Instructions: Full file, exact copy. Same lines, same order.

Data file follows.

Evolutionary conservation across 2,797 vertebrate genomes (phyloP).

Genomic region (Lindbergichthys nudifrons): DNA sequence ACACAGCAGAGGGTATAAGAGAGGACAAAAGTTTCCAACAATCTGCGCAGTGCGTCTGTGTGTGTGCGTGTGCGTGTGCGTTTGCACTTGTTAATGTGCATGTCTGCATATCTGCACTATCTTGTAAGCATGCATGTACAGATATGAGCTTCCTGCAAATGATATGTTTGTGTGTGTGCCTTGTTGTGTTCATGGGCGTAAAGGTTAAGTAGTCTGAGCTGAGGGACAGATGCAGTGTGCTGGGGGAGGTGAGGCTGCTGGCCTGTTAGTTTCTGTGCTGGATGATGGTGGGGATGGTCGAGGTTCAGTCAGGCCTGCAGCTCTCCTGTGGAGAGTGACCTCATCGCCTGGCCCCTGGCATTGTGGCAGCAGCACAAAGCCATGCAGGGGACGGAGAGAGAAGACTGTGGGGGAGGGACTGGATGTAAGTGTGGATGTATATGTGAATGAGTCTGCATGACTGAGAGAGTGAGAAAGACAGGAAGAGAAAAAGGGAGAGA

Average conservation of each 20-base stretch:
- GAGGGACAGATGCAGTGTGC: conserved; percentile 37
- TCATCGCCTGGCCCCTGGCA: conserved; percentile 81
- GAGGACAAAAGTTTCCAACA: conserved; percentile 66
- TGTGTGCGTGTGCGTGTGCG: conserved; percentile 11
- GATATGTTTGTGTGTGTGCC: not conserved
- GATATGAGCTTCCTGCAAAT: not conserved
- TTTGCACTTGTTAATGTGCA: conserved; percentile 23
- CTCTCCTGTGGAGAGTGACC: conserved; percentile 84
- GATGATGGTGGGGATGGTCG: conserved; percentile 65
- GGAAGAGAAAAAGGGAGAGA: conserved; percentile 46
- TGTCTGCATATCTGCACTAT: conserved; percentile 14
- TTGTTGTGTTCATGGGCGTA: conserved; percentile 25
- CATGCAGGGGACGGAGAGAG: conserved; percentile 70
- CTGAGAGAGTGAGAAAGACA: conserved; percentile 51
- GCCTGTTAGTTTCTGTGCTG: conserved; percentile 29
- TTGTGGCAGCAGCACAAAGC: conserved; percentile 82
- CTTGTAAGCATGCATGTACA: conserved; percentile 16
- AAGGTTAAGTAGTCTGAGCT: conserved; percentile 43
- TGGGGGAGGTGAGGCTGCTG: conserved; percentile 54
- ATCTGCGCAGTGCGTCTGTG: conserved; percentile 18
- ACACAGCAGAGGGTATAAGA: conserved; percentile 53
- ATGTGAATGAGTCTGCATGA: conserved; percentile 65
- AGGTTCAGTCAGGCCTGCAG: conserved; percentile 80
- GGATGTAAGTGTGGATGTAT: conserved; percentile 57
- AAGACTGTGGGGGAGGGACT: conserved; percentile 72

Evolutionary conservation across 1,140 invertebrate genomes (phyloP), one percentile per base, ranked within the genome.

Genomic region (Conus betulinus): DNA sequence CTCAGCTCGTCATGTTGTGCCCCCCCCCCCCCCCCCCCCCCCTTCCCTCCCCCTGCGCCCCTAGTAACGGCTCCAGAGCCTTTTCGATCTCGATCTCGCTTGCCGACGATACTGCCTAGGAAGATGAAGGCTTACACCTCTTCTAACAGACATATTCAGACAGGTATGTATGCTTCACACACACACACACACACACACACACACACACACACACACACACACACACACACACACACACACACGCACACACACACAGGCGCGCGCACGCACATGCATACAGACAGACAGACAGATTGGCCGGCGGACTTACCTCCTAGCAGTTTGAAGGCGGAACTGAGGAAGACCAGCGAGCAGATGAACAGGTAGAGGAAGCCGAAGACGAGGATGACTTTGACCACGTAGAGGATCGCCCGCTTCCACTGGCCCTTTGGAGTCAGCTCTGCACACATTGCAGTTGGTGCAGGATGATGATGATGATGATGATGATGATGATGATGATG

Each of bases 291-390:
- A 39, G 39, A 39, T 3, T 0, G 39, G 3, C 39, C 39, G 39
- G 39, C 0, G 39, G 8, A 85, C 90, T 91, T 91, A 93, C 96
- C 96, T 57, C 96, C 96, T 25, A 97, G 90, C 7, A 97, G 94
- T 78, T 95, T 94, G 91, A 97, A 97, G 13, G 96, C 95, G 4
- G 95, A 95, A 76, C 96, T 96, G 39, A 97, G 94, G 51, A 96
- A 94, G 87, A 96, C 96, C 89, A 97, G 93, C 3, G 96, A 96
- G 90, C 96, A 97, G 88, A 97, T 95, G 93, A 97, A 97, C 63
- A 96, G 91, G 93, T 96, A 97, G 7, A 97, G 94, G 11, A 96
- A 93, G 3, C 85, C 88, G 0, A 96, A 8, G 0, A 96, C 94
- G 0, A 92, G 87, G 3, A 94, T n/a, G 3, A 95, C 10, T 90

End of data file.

Evolutionary conservation across 2,797 vertebrate genomes (phyloP).

Genomic region (Lindbergichthys nudifrons): DNA sequence ACACAGCAGAGGGTATAAGAGAGGACAAAAGTTTCCAACAATCTGCGCAGTGCGTCTGTGTGTGTGCGTGTGCGTGTGCGTTTGCACTTGTTAATGTGCATGTCTGCATATCTGCACTATCTTGTAAGCATGCATGTACAGATATGAGCTTCCTGCAAATGATATGTTTGTGTGTGTGCCTTGTTGTGTTCATGGGCGTAAAGGTTAAGTAGTCTGAGCTGAGGGACAGATGCAGTGTGCTGGGGGAGGTGAGGCTGCTGGCCTGTTAGTTTCTGTGCTGGATGATGGTGGGGATGGTCGAGGTTCAGTCAGGCCTGCAGCTCTCCTGTGGAGAGTGACCTCATCGCCTGGCCCCTGGCATTGTGGCAGCAGCACAAAGCCATGCAGGGGACGGAGAGAGAAGACTGTGGGGGAGGGACTGGATGTAAGTGTGGATGTATATGTGAATGAGTCTGCATGACTGAGAGAGTGAGAAAGACAGGAAGAGAAAAAGGGAGAGA

Average conservation of each 20-base stretch:
- GAGGGACAGATGCAGTGTGC: conserved; percentile 37
- TCATCGCCTGGCCCCTGGCA: conserved; percentile 81
- GAGGACAAAAGTTTCCAACA: conserved; percentile 66
- TGTGTGCGTGTGCGTGTGCG: conserved; percentile 11
- GATATGTTTGTGTGTGTGCC: not conserved
- GATATGAGCTTCCTGCAAAT: not conserved
- TTTGCACTTGTTAATGTGCA: conserved; percentile 23
- CTCTCCTGTGGAGAGTGACC: conserved; percentile 84
- GATGATGGTGGGGATGGTCG: conserved; percentile 65
- GGAAGAGAAAAAGGGAGAGA: conserved; percentile 46
- TGTCTGCATATCTGCACTAT: conserved; percentile 14
- TTGTTGTGTTCATGGGCGTA: conserved; percentile 25
- CATGCAGGGGACGGAGAGAG: conserved; percentile 70
- CTGAGAGAGTGAGAAAGACA: conserved; percentile 51
- GCCTGTTAGTTTCTGTGCTG: conserved; percentile 29
- TTGTGGCAGCAGCACAAAGC: conserved; percentile 82
- CTTGTAAGCATGCATGTACA: conserved; percentile 16
- AAGGTTAAGTAGTCTGAGCT: conserved; percentile 43
- TGGGGGAGGTGAGGCTGCTG: conserved; percentile 54
- ATCTGCGCAGTGCGTCTGTG: conserved; percentile 18
- ACACAGCAGAGGGTATAAGA: conserved; percentile 53
- ATGTGAATGAGTCTGCATGA: conserved; percentile 65
- AGGTTCAGTCAGGCCTGCAG: conserved; percentile 80
- GGATGTAAGTGTGGATGTAT: conserved; percentile 57
- AAGACTGTGGGGGAGGGACT: conserved; percentile 72

Evolutionary conservation across 1,140 invertebrate genomes (phyloP), one percentile per base, ranked within the genome.

Genomic region (Conus betulinus): DNA sequence CTCAGCTCGTCATGTTGTGCCCCCCCCCCCCCCCCCCCCCCCTTCCCTCCCCCTGCGCCCCTAGTAACGGCTCCAGAGCCTTTTCGATCTCGATCTCGCTTGCCGACGATACTGCCTAGGAAGATGAAGGCTTACACCTCTTCTAACAGACATATTCAGACAGGTATGTATGCTTCACACACACACACACACACACACACACACACACACACACACACACACACACACACACACACACACACGCACACACACACAGGCGCGCGCACGCACATGCATACAGACAGACAGACAGATTGGCCGGCGGACTTACCTCCTAGCAGTTTGAAGGCGGAACTGAGGAAGACCAGCGAGCAGATGAACAGGTAGAGGAAGCCGAAGACGAGGATGACTTTGACCACGTAGAGGATCGCCCGCTTCCACTGGCCCTTTGGAGTCAGCTCTGCACACATTGCAGTTGGTGCAGGATGATGATGATGATGATGATGATGATGATGATGATG

Each of bases 291-390:
- A 39, G 39, A 39, T 3, T 0, G 39, G 3, C 39, C 39, G 39
- G 39, C 0, G 39, G 8, A 85, C 90, T 91, T 91, A 93, C 96
- C 96, T 57, C 96, C 96, T 25, A 97, G 90, C 7, A 97, G 94
- T 78, T 95, T 94, G 91, A 97, A 97, G 13, G 96, C 95, G 4
- G 95, A 95, A 76, C 96, T 96, G 39, A 97, G 94, G 51, A 96
- A 94, G 87, A 96, C 96, C 89, A 97, G 93, C 3, G 96, A 96
- G 90, C 96, A 97, G 88, A 97, T 95, G 93, A 97, A 97, C 63
- A 96, G 91, G 93, T 96, A 97, G 7, A 97, G 94, G 11, A 96
- A 93, G 3, C 85, C 88, G 0, A 96, A 8, G 0, A 96, C 94
- G 0, A 92, G 87, G 3, A 94, T n/a, G 3, A 95, C 10, T 90